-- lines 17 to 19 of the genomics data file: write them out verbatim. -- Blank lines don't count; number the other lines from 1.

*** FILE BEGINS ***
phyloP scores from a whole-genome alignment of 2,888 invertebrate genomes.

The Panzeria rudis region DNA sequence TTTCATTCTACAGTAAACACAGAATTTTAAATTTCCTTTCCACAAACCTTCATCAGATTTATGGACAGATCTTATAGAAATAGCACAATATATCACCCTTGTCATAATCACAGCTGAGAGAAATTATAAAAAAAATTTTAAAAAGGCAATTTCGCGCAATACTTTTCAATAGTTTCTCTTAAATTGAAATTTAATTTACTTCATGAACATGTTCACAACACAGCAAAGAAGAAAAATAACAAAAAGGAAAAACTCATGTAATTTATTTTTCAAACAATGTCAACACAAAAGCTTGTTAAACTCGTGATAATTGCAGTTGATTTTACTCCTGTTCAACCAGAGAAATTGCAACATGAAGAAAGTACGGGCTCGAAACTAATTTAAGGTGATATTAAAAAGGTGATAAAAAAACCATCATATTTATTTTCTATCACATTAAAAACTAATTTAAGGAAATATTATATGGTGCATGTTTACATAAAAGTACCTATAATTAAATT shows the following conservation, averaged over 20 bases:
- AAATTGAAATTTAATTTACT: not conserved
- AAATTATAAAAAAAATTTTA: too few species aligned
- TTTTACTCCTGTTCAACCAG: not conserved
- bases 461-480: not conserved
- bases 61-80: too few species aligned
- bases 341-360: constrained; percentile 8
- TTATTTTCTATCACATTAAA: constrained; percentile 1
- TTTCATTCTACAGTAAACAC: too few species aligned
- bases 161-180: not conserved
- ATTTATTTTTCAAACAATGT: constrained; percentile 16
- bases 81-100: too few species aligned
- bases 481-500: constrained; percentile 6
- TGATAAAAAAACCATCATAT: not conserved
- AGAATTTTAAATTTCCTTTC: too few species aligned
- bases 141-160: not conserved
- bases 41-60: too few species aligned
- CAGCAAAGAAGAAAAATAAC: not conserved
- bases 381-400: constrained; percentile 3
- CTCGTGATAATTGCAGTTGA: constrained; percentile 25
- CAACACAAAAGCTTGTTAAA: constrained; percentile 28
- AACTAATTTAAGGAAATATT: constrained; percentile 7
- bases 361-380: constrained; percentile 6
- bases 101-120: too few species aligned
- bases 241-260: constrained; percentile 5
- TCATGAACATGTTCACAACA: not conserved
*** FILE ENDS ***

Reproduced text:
- bases 141-160: not conserved
- bases 41-60: too few species aligned
- CAGCAAAGAAGAAAAATAAC: not conserved